Fracking equipment near homes in Denton, in the Barnett Shale region.

House Stampedes to Overturn Fracking Bans

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Above: Fracking near homes in Denton.

The House moved to limit local control over oil and gas activities Friday, raising the ire of environmentalists and cities across the state.

House Bill 40 by Rep. Drew Darby (R-San Angelo) is widely seen as a response to a fracking ban passed by Denton voters last November. The bill preempts regulation of oil and gas operations by municipalities, allowing only “commercially reasonable” rules for aboveground activity. The bill will overturn Denton’s fracking ban, Dallas’ drilling ordinance and is expected to plunge other cities’ ordinances into legal jeopardy.

It passed on a 122-18 bipartisan vote. Thirty of the 52 Democrats in the House voted for HB 40. (Update: After the vote, three Democrats said they were recorded voting “yes” but had intended to vote “no”: Rep. Roberto Alonzo of Dallas, Dawnna Dukes of Austin and Jessica Farrar of Houston. Rep. Ramon Romero, Jr. of Fort Worth was absent but said he would’ve voted for the bill.) The only Republican to vote against the bill was Rep. Tam Parker (R-Flower Mound), whose suburban district has struggled with intense fracking activity.

Environmental groups reacted with disgust.

“This is a dangerous power grab by Big Oil to stomp out the rights of communities to protect themselves from the worst impacts of dirty drilling,” said Luke Metzger, director of Environment Texas. “They won’t settle for just overturning the Denton ban but are taking aim at ordinances across the state that limit drilling near homes, schools and parks as well as many other health and safety standards.”

Local control has long been a Texas tradition but is often a casualty of other imperatives.

At the Texas Capitol, little is more sacrosanct than money, and the oil and gas industry has lots of it. The industry donated more than $5 million to legislators during 2013 and 2014, according to a Texans for Public Justice report. The average House member pocketed more than $25,000.

Debate on Friday was mostly perfunctory. The details of the bill had been negotiated largely without input from rank-and-file lawmakers. Amendment after amendment was tanked on lopsided votes. The current bill was fragile, the work of the Texas Municipal League, the Texas Oil and Gas Association and other unnamed “stakeholders,” Darby said.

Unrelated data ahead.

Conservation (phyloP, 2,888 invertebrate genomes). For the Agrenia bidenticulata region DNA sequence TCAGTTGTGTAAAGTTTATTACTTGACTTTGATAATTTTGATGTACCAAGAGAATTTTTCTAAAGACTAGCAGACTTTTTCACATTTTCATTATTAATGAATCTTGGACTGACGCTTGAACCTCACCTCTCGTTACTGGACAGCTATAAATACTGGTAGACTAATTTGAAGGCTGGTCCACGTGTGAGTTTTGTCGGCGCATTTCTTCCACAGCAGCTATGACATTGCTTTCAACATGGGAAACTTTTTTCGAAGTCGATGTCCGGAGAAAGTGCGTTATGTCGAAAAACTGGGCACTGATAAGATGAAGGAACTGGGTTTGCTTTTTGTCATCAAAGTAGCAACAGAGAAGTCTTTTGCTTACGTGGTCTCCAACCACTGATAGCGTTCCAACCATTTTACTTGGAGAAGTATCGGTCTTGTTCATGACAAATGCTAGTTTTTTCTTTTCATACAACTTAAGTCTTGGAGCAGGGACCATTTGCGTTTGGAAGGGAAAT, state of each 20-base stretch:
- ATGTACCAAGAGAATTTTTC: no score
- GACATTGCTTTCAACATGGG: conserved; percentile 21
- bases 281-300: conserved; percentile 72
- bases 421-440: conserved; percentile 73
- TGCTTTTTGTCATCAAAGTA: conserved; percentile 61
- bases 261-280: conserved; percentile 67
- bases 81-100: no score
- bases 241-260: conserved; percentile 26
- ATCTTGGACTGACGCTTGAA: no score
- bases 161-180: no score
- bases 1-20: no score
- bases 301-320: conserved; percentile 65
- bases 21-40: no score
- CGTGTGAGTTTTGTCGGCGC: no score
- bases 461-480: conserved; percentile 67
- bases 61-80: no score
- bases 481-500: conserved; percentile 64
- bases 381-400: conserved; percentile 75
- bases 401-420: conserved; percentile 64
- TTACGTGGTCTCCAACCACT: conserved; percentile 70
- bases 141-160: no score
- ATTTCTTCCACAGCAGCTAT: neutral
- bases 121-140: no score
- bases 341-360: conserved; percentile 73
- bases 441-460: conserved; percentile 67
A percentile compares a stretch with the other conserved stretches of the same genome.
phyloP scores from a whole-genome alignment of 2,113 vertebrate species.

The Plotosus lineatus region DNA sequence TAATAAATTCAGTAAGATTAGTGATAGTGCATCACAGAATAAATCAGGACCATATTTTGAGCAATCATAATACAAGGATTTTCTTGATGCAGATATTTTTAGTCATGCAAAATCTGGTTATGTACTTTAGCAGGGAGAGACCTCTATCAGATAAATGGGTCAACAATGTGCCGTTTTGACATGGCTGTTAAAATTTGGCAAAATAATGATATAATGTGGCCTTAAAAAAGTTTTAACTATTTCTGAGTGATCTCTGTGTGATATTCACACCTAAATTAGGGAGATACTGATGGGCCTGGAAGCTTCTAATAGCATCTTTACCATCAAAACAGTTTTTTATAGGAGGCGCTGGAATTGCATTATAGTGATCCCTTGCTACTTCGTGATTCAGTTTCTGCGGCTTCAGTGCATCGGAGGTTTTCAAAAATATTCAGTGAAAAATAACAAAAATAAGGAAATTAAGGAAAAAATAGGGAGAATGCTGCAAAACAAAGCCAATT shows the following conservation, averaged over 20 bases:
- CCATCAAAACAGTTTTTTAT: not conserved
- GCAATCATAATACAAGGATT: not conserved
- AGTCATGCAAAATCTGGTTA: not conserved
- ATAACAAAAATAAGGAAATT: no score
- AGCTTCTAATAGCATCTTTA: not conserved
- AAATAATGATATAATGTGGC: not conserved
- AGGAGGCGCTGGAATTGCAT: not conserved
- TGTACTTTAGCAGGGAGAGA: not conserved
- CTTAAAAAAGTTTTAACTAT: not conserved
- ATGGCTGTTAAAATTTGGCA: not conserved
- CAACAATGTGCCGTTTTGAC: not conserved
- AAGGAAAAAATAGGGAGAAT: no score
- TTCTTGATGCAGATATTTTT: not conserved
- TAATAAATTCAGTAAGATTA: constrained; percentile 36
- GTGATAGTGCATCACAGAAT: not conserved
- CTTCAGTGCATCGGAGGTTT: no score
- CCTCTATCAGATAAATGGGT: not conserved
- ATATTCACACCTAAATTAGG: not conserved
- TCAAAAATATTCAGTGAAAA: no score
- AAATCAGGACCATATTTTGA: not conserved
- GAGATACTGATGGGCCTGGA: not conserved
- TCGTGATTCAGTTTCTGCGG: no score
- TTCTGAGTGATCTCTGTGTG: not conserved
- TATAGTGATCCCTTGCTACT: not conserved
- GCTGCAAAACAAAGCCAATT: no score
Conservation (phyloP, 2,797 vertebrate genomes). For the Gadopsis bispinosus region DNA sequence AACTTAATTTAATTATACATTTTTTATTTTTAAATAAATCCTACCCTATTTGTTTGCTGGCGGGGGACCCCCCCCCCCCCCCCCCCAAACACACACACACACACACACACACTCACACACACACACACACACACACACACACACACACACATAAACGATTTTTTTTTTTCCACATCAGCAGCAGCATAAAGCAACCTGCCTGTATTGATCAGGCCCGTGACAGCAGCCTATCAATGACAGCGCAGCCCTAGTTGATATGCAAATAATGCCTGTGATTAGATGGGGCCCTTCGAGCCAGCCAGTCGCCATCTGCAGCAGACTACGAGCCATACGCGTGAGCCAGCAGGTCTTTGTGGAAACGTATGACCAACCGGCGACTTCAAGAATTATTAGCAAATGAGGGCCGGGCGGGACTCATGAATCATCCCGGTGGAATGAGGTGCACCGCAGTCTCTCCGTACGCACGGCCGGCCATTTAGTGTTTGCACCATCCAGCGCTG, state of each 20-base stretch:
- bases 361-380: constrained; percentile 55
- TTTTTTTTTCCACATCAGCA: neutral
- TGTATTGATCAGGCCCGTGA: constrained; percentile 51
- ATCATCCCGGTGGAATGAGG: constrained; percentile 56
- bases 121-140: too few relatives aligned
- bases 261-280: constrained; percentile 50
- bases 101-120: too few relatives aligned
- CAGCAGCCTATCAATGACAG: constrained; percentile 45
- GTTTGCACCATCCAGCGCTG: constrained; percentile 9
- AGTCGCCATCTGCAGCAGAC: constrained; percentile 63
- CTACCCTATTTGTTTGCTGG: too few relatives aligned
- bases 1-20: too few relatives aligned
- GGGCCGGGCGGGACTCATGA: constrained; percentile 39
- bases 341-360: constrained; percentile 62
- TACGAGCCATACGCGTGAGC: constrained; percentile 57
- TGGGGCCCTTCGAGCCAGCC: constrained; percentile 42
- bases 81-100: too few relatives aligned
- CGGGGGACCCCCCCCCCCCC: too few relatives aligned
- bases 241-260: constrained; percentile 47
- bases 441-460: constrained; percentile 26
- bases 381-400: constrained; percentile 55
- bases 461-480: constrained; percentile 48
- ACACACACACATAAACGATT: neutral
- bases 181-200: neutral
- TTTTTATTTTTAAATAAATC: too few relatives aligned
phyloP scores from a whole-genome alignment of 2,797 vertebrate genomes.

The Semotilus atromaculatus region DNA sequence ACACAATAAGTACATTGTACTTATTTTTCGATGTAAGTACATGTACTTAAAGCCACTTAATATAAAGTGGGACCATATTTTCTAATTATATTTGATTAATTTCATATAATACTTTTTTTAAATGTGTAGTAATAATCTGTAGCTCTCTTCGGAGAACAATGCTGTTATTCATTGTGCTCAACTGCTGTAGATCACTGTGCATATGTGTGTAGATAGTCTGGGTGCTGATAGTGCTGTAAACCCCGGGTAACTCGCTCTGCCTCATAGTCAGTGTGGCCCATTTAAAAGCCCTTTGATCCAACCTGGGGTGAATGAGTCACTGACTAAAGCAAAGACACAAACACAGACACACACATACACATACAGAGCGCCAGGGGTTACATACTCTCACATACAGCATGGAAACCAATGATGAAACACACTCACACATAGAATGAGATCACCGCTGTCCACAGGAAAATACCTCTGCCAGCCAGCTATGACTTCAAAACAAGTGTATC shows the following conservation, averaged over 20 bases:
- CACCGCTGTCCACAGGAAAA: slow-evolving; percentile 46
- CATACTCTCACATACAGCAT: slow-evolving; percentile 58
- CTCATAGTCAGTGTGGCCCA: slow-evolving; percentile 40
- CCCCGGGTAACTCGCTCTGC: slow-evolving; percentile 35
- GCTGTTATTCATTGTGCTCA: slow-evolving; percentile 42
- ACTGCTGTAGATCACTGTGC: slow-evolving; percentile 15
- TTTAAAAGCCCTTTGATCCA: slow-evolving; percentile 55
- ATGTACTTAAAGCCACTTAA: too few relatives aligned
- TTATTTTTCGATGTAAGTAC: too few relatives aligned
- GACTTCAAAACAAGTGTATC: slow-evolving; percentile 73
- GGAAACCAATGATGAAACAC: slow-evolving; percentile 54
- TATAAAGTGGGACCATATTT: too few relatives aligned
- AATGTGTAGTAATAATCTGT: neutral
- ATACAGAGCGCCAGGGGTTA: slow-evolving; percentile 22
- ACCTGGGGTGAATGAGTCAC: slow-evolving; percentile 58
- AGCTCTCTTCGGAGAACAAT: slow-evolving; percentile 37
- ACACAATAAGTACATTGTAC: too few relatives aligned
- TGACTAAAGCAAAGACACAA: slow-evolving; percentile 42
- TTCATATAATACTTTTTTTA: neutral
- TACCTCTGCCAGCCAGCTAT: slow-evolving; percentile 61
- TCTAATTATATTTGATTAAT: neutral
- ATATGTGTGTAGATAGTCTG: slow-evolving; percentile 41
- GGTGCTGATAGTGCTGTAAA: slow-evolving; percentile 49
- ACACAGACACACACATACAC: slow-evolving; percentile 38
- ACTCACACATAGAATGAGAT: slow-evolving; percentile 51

“The language of the bill has been painfully crafted,” Darby said.

Rep. Sylvester Turner (D-Houston) bristled at the notion that it was all a done deal. “I didn’t give up my seat to [Texas Municipal League],” he said.

But it was clear that Turner’s plea would make no difference. “I hope that this bill doesn’t come back to haunt us,” he said.

During the debate, Turner said he would vote against HB 40 if it wasn’t amended to include a guarantee that cities could write ordinances protecting city-owned land. However, he was among a number of Democrats who complained about the legislation but ended up voting for it.

“I was surprised,” said Rep. Rafael Anchia (D-Dallas), who voted against the bill, of how lopsided the vote was. Anchia’s district includes some of the few proposed gas wells in the city of Dallas.

Turner said the bill’s passage was all but assured.

State Rep. Drew Darby (R-San Angelo)
State Rep. Drew Darby (R-San Angelo)

“We all came in knowing there was enough power behind the bill to get it passed,” he said. “This train has left the station. I gave it everything I could, I recognized what the end result was going to be, so I put myself in a position to be able to continue working with the authors as this bill moves forward.”

Anchia said the legislation will scrap Dallas’ carefully-crafted ordinance.

“I’m not comfortable with the Legislature supplanting its judgement for that of the local authorities,” he told the Observer. He said the industry will almost certainly challenge Dallas’ drilling ordinance and that even the city’s 1,500-foot setback requirement—the distance between oil-and-gas infrastructure and protected places like homes and businesses—could be in trouble. (The bill allows only “reasonable setback requirements.”)

Many communities, especially in the urban and suburban Barnett Shale, complain that the state has done little to deal with negative environmental effects from oil and gas activities, such as groundwater pollution and earthquakes most likely caused by fracking.

In defense of the bill, Darby said that oil is vital to the Texas economy.

“Texas needs to protect the oil and gas industry,” he said.

The bill now moves on to the Senate for consideration.